This Yard Needs Weedin’

October 6, 2008

d. Brett Leonard 

I have resisted watching this film for so long, mainly because I am not usually enthralled with movies about virtual reality (excepting The Matrix and Existenz) and also because I vaguely knew that this film diverged greatly from the Stephen King short story which provided the source inspiration. I gave in recently only because of my current fascination with the brief career of the gorgeous Jenny Wright. Unfortunately, as a fan of hers, this movie disappoints; and not unexpectedly, as a former fan of Stephen King’s books, this film disappoints as well.

You Never Go Full Retard

You Never Go Full Retard

The Lawnmower Man tells the story of Dr. Angelo’s experiments with chemicals and virtual reality in an attempt to boost animal intelligence; he works under the funding of The Shop, the faceless government organization from much of King’s work (such as Firestarter), who don’t fail to see the military application of his research. It’s only when he applies his techniques on the local simpleton, Jobe, does his research bear unexpected and ultimately dangerous results.

Clearly the writers took a great deal of liberty in adapting the short story. There is slight pleasure upon recognizing the only bit that remains from the book — when Jobe, in full-on psycho mode, telepathically sics his lawnmower on the abusive father of his friend, Peter — but otherwise, the entire story is original material.

This movie is mostly about hubris and its consequences. Dr. Angelo believes he can bestow greater intelligence, but he is messing with forces beyond his control or understanding; and as Jobe gains intelligence and super-human powers, his attempts at taking on god-like powers results in his mental and physical break from his humanity.

And within the trappings of a Greek tragedy, the movie incorporates religious undertones. Firstly, Jobe’s name explicitly recalls the character of Job from the Bible; Job was a simple man who is subjected to many difficult trials and pain. Also, Jobe first spots Marnie (Jenny Wright), a widower and seductress, while she eats an apple, and after gaining intelligence/knowledge, he becomes her lover; all of this foreshadows his impending downfall. There are others, but these are the more interesting examples.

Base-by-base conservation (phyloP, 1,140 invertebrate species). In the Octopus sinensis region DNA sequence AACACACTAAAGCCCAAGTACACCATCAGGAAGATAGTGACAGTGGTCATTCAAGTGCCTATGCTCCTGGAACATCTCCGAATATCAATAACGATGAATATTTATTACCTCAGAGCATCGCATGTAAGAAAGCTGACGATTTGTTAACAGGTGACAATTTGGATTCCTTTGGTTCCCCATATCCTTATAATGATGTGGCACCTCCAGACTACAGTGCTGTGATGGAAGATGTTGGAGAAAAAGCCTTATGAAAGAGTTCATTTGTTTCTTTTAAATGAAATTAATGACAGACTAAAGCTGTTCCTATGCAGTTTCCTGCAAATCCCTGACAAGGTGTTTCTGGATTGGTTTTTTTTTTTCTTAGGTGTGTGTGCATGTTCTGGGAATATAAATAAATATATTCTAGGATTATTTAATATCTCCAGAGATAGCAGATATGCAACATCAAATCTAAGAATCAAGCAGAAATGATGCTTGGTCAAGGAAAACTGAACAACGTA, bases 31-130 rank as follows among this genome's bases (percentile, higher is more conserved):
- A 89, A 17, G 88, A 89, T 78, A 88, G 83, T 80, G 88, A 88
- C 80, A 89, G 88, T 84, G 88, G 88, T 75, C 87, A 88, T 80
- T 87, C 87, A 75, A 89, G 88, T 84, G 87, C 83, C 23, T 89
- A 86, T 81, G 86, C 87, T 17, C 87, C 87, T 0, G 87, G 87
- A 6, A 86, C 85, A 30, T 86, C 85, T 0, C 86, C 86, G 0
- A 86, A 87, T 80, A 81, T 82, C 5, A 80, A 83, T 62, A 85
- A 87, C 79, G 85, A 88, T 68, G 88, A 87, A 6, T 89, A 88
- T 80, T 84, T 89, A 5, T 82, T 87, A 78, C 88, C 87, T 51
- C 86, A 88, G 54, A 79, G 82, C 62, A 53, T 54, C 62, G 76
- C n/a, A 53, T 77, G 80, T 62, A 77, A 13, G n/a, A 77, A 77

As far as the virtual world that is explored here, I’m sure at the time the effect may have been seen as advanced, but now it seems very quaint; computer effects are far more sophisticated than in 1992. Just look at The Lord of the Rings trilogy, or even John Adams, to see how far a computer generated world can take us into a false reality.

Jeff Fahey does a good job in portraying Jobe, but his early scenes just remind me of the recent Ben Stiller character, Simple Simon, in Tropic Thunder, and I kept thinking, “Don’t go full retard!” Jenny Wright is given short shrift for being billed as the female lead, given only four scenes where her character serves only to titillate. Pierce Brosnan is fine as the lead, but ultimately somewhat bland. And as far as Stephen King adaptations go, this movie only further proves that the successful adaptation of a short into a feature is a rare thing; stick with The Mist, Stand By Me or The Shawshank Redemption.

Two out of four stars.

Next up, and I promise, Ladies and Gentlemen, the Fabulous Stains.


  1. Thought I’d try again to google Jenny Wright….Miss her screen presence; periodically wonder….actually met her mother after she had already vanished from cinema; the mother seemed tentative……..but I actually was a real Jenny Wright fan; and met This woman at a party….who knew………..Nice to know there are others out there who havent forgotten either………kudos

  2. It really is a shame that she left her acting career behind, but with good roles seemingly behind her and possibly future roles along the lines of what is seen in The Lawnmower Man, I can only assume that a continued career in Hollywood would not be satisfying. Thanks for the comment.

Leave a Reply

Fill in your details below or click an icon to log in:

WordPress.com Logo

You are commenting using your WordPress.com account. Log Out /  Change )

Google photo

You are commenting using your Google account. Log Out /  Change )

Twitter picture

You are commenting using your Twitter account. Log Out /  Change )

Facebook photo

You are commenting using your Facebook account. Log Out /  Change )

Connecting to %s

%d bloggers like this: